J Type

A technical overview and history of the J1

MG J1
Production1932-1933
380 made
Engine(s)847 cc Straight-4

The J1 was the four seat car in the range. The engine was the 847 cc unit previously seen in the C-Type with twin SU carburettors giving 36 bhp. The car cost £220 in open and £225 in Salonette form.

MG J2
Production1932-1934
2083 made
Engine(s)847 cc Straight-4

The J2 was the commonest car in the range and was a road going 2 seater. Early cars had cycle wings but these were replaced in 1933 by the full length type that was typical of all sports MGs up to the 1950’s TF. The top speed of a standard car was 65 mph but a specially prepared one tested by The Autocar magazine reached 82 mph. The car cost £199. A couple of serious failings of a J2, was that it only had a two bearing crank shaft which, due to metal fatigue and stress, was almost certain to break at some stage and which could, if at speed, basically destroy the engine block. Its other problem was that it was not fitted with hydraulic brakes as used in cars of today, but had Bowden cables to each drum. Naturally this is well before luxuries such as power assisted brakes so in an emergency you literally had to stand on the brake pedal which then ran the risk of breaking one or more cables which made driving and stopping something of an adventure. The non syncromesh gearbox takes some getting used to but with its short gear stick it becomes second nature to double de-clutch and rare to grind the gears.

MG J3
Production1932-1933
22 made
Engine(s)746 cc Straight-4

The J3 was a racing version with the engine capacity reduced to 746 cc by shortening the stroke from 83 to 73 mm and fitted with Powerplus supercharger. The smaller engine capacity was to allow the car to compete in 750 cc class racing events. Larger brakes from the L-Type were fitted.

MG J4
Production1932-1933
9 made
Engine(s)746 cc Straight-4
The J4 was a pure racing version with light weight body work and the J3 engine but using more boost from the supercharger to obtain 72 bhp.

An overview courtesy of Wikipedia

MG J-type

The MG J-type is a sports car that was produced by MG from 1932 to 1934. This 2-door sports car used an updated version of the overhead camshaft, crossflow engine, used in the 1928 Morris Minor and Wolseley 10 and previously fitted in the MG M-type Midget of 1929 to 1932, driving the rear wheels through a four-speed non-synchromesh gearbox. The chassis was from the D-Type with suspension by half-elliptic springs and Hartford friction shock-absorbers all round with rigid front and rear axles. The car had a wheelbase of 86 in (2,184 mm) and a track of 42 in (1,067 mm). Most cars were open two-seaters, but a closed salonette version of the J1 was also made, and some chassis were supplied to external coachbuilders. The open cars can be distinguished from the M type by having cut-away tops to the doors.[1]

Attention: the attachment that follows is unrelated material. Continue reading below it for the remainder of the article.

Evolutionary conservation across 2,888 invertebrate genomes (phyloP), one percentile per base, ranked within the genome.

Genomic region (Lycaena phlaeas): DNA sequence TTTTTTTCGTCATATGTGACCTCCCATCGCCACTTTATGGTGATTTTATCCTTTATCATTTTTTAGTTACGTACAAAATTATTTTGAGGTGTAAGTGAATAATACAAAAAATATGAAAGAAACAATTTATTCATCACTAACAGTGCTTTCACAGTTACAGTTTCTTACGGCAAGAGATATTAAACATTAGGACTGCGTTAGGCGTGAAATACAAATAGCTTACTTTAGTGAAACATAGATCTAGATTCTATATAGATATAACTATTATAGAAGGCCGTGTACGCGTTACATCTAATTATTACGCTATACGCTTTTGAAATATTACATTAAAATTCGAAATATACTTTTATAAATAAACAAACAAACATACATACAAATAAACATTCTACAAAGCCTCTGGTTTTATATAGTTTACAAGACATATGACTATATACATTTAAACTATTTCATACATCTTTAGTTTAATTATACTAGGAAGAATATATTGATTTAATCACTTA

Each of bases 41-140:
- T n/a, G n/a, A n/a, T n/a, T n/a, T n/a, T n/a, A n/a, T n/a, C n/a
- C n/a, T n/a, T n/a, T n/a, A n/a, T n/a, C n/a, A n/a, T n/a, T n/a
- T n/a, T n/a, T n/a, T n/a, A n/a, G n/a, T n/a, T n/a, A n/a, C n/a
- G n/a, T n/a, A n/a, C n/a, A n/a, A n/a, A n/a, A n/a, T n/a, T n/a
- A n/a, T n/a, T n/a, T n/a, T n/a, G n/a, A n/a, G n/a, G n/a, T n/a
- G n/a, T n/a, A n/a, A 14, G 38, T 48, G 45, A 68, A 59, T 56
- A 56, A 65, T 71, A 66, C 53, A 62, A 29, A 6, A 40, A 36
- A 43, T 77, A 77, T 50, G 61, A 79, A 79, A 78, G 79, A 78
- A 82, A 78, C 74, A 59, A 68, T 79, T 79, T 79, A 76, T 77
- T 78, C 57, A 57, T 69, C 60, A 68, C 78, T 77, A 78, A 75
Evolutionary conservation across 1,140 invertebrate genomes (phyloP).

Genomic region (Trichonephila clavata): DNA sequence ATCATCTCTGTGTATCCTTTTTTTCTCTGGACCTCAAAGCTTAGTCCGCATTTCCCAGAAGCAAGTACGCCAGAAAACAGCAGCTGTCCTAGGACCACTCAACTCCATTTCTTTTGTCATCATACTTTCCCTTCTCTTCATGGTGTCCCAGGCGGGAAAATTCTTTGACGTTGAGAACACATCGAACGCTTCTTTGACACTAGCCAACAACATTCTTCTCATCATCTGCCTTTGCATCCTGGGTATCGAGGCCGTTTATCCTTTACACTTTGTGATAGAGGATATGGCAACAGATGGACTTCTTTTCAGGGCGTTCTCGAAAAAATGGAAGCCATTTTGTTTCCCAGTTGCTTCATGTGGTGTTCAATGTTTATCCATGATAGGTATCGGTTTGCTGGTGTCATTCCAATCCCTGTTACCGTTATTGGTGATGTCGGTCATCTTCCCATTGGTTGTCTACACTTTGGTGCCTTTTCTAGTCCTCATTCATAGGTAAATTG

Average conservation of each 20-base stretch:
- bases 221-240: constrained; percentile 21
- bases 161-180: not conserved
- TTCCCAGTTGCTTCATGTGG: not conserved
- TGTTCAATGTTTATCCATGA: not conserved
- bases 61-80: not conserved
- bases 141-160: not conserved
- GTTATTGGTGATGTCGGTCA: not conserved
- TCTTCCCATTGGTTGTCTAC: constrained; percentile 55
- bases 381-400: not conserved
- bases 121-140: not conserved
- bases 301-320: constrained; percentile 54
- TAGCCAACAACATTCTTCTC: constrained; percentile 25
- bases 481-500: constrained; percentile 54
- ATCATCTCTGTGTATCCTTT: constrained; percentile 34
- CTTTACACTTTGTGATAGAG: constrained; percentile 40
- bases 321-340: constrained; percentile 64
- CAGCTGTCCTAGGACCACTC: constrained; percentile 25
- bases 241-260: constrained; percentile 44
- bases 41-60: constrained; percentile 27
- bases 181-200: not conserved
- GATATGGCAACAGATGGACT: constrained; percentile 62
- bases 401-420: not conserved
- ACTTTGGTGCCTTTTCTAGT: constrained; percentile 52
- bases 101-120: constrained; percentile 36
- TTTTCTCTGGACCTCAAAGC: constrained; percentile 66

J1

The J1 was the four-seat car in the range. The engine was the 847 cc unit previously seen in the C-type with twin SU carburetors giving 36 bhp. The car cost £220 in open and £225 in Salonette form.[2]

J2

The J2, a road-going two-seater, was the commonest car in the range. Early models had cycle wings, which were replaced in 1933 by the full-length type typical of all sports MGs until the 1950s TF. The top speed of a standard car was 65 mph (105 km/h),[2] but a specially prepared one tested by The Autocar magazine reached 82 mph (132 km/h). The car cost £199 [1].

The most serious of the J2's technical failings is that it has only a two-bearing crankshaft which can break if over-revved. The overhead camshaft is driven by a vertical shaft through bevel gears, which also forms the armature of the dynamo. Thus any oil leak from the cambox seal goes into the dynamo brushgear, presenting a fire hazard.

Rather than hydraulic brakes the car has Bowden cables to each drum. Although requiring no more pedal force than any other non-power-assisted drum brake if they are well maintained, the drums themselves are small, and even in-period it was a common modification to replace them with larger drums from later models.

J3

The J3 was a racing version with the engine capacity reduced to 746 cc by shortening the stroke from 83 to 73 mm [1] and fitted with a Powerplus supercharger. The smaller engine capacity was to allow the car to compete in 750 cc class racing events. Larger brakes from the L-type were fitted.[2]

J4

The J4 was a pure racing version with lightweight body work and the J3 engine, but using more boost from the supercharger to obtain 72 bhp.

References

  1. ^ a b c Green, Malcolm (1997). MG Sports Cars. Godalming UK: CLB International. ISBN 1 85833 606 6.
  2. ^ a b c Sedgwick, Michael; Gillies, Mark (1993). A-Z of Cars of the 1930s. Bay View Books. ISBN 978-1-870979-38-2.


External links